ahorbinski: A DJ geisha (historical time is a construct)
2015-09-09 07:01 pm
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BCNM Summer Fellowship Dispatches

I sent a short report back to the Berkley Center for New Media talking about how I used their generous funding to go to Kyoto for research. Taking selfies with the Manga Museum's mascot was entirely a bonus, I assure you--though it's practically par for the course in my research, I have to say. I've certainly been having a lot of fun while doing it, anyway.
ahorbinski: Emma Goldman, anarchist (play the red queen's game)
2015-09-05 08:19 pm
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Sirens 2015: Revolutionaries

I'm really looking forward to returning to the Sirens Conference this year. Sirens has been one of my favorite cons since I first attended in 2010, and I'm very happy to say that I'll be on a panel at this one, the theme of which (Revolutionaries) is very close to my heart: 

The Iconoclastic Revolutionary
Rae Carson, Kate Elliott, Andrea J. Horbinski, Jennifer Michaels, s.e. smith, Jennifer Udden
In the midst of “strong female characters” going it on their own, what happens to cooperative fellowship, shared labor, and the femme side of being revolutionary? How do female villains play a role in revolutionary narratives? The revolution often begins at home, and the lone heroine approach devalues many female experiences and forms of labor. Hermione, Katniss, Maleficent, and Sansa all have their place—let’s talk about what real heroines and villains look like and why only some are celebrated.

I'll also be hosting a Books & Breakfast discussion on Laurie J. Marks' novel Fire Logic, which I read and loved earlier this year. You can still register to join us in Denver!

And in the meantime, I have a booklist up on the Sirens blog, Five Fantasies of the Roaring Twenties from the New Gilded Age. (See, I did pay attention when I was a reader for American history!)
ahorbinski: Emma Goldman, anarchist (play the red queen's game)
2015-08-04 11:23 pm
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The Ada Initiative, again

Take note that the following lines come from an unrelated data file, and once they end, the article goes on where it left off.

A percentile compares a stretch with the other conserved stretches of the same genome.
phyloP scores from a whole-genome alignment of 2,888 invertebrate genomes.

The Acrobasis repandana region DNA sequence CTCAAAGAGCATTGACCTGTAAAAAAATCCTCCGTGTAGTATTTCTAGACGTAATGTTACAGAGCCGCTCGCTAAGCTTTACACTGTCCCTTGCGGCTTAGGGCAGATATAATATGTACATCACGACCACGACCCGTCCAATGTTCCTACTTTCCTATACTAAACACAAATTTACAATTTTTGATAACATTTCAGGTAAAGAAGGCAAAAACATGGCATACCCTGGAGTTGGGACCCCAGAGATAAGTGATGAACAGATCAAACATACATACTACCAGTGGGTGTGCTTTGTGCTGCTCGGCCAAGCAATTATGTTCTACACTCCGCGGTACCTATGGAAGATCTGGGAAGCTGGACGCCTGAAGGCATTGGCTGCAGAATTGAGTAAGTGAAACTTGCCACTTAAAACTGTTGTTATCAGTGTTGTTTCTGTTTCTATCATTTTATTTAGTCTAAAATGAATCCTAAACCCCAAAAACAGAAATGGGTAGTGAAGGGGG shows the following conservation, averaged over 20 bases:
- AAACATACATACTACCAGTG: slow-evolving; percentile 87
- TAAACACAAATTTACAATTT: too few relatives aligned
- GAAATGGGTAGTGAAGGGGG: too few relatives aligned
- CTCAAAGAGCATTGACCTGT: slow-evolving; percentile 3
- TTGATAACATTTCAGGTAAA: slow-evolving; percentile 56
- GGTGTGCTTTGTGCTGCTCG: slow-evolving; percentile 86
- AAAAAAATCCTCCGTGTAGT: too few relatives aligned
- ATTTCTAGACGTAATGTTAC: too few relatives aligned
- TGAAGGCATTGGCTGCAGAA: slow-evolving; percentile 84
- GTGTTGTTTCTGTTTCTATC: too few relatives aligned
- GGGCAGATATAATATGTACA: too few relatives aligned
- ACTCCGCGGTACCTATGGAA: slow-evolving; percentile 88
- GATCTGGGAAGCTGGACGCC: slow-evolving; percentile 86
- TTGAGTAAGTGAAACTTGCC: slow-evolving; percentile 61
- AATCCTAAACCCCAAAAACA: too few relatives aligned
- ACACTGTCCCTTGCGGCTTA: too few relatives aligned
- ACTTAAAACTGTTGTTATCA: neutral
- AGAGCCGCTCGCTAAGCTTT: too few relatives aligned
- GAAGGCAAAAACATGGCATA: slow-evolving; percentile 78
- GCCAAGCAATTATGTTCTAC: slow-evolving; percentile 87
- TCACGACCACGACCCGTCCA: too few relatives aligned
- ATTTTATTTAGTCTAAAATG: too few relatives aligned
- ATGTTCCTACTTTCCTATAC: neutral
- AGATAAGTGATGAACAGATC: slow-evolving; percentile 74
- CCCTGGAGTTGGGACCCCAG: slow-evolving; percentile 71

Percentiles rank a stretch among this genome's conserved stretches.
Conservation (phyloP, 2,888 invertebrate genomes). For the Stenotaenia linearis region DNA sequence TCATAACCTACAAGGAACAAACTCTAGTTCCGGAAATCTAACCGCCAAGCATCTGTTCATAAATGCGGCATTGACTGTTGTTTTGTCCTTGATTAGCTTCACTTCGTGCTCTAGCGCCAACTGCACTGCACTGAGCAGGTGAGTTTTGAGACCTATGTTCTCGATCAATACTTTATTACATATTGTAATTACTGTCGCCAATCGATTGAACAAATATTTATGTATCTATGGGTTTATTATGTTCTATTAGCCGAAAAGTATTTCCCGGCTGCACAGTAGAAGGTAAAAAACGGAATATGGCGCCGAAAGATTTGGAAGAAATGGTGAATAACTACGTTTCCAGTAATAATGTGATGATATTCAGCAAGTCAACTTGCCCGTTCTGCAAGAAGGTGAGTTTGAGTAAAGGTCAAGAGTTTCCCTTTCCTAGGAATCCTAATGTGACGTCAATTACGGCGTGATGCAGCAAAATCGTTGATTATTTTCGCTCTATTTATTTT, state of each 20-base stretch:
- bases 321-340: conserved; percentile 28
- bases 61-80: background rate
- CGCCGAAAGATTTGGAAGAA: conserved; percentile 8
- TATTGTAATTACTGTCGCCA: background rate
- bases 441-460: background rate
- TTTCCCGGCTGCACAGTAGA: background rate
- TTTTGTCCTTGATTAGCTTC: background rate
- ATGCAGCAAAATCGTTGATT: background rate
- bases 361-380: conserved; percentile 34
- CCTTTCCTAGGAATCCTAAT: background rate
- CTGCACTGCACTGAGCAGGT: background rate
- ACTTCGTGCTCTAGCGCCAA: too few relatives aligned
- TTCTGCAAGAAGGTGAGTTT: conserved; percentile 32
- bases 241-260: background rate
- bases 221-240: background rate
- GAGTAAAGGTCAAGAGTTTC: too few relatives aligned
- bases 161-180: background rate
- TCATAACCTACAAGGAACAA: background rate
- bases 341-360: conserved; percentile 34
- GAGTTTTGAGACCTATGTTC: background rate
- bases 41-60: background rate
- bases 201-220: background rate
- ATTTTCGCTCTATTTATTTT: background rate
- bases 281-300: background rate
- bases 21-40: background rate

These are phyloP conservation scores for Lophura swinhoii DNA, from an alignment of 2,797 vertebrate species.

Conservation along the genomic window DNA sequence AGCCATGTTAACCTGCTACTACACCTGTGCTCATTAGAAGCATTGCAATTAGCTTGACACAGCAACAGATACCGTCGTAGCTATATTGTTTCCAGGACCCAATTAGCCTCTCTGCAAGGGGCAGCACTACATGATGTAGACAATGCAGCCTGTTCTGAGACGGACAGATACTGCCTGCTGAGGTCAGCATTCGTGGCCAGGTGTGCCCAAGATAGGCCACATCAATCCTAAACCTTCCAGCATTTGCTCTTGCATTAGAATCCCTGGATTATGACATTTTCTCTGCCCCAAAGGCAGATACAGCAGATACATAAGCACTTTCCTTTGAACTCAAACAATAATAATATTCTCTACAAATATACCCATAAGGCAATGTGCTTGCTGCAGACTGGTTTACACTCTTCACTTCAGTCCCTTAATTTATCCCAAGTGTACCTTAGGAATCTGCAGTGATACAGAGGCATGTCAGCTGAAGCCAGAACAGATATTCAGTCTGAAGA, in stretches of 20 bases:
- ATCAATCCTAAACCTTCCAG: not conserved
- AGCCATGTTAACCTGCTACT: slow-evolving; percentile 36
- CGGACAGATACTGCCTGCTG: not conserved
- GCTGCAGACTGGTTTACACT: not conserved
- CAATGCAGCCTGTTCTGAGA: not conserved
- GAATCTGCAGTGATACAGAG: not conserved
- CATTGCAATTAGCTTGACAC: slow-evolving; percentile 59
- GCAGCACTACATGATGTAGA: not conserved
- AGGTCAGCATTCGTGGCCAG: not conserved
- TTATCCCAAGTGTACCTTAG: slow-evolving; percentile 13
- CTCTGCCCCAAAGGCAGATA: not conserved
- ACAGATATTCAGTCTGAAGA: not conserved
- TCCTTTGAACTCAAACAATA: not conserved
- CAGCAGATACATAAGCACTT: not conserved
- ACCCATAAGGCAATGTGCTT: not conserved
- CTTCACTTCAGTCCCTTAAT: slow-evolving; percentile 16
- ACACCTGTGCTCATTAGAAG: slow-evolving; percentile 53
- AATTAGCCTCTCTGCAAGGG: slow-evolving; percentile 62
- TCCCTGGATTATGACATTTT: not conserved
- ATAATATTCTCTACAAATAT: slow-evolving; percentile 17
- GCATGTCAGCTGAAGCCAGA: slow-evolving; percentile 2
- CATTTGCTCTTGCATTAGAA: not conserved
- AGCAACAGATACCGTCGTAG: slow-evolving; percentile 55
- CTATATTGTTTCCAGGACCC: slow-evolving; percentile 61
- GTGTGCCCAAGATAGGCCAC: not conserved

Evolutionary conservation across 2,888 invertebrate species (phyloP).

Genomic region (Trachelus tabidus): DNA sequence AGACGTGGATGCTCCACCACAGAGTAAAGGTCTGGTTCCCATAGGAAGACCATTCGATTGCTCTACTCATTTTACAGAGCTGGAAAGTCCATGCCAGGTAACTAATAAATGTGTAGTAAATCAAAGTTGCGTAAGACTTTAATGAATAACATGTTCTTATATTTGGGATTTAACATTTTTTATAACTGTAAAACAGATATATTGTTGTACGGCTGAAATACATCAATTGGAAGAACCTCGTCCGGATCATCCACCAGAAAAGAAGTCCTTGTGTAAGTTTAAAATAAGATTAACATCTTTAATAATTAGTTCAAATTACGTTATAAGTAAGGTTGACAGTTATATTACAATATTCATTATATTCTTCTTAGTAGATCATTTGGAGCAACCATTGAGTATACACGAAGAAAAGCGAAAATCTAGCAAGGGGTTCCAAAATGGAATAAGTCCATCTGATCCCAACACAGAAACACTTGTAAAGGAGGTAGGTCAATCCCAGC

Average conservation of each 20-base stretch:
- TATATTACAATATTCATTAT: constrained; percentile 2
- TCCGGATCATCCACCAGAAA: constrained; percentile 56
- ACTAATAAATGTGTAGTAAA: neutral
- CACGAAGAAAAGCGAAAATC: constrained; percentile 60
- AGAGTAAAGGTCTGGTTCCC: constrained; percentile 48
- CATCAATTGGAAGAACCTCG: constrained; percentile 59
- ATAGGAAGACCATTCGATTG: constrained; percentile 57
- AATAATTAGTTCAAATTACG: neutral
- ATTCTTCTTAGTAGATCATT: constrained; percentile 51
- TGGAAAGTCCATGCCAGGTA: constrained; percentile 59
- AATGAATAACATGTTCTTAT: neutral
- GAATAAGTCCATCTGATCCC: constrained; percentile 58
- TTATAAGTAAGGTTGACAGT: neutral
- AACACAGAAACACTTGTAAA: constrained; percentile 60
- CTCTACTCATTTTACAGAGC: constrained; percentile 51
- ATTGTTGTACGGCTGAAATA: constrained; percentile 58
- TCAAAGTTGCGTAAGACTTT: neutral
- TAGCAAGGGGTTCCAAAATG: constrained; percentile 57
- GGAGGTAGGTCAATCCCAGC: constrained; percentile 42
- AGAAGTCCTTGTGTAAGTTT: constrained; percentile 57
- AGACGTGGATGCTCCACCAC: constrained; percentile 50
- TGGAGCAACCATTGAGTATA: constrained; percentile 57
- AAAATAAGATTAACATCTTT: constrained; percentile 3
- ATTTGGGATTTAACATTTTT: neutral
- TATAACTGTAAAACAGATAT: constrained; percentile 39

I suspect many people have already seen the announcement that the Ada Initiative is shutting down in approximately mid-October. My tweets have said what I feel on the subject, but to repeat at somewhat greater length: I'm proud of what TAI has accomplished over the past four years, and it's been a privilege to be a part of it as an AdaCamp attendee, a donor, an advisor, and last but not least, and far too briefly, a member of the board of directors. I said in my previous post that I was looking forward to supporting TAI's work; that support turned out to be rather in the spirit of "I come to bury Caesar, not to praise him," but we made the right decision. For me, the meat of the question is in just two sentences:

We don’t feel like non-profits need to exist forever. The Ada Initiative did a lot of great work, and we are happy about it.

So what's next? As I said on Twitter, I'm looking forward to seeing what the people whose lives TAI has changed do next--and that includes me. For the time being, like Cincinnatus to his farm, I'm going back to my dissertation, and I'm excited to bring what I've learned with TAI to my future and ongoing projects. I'll be around at fandom and open source cons again at the end of this year and into next year; do say hi, and let me know if you want an Ada Initiative sticker--I still have stacks of them.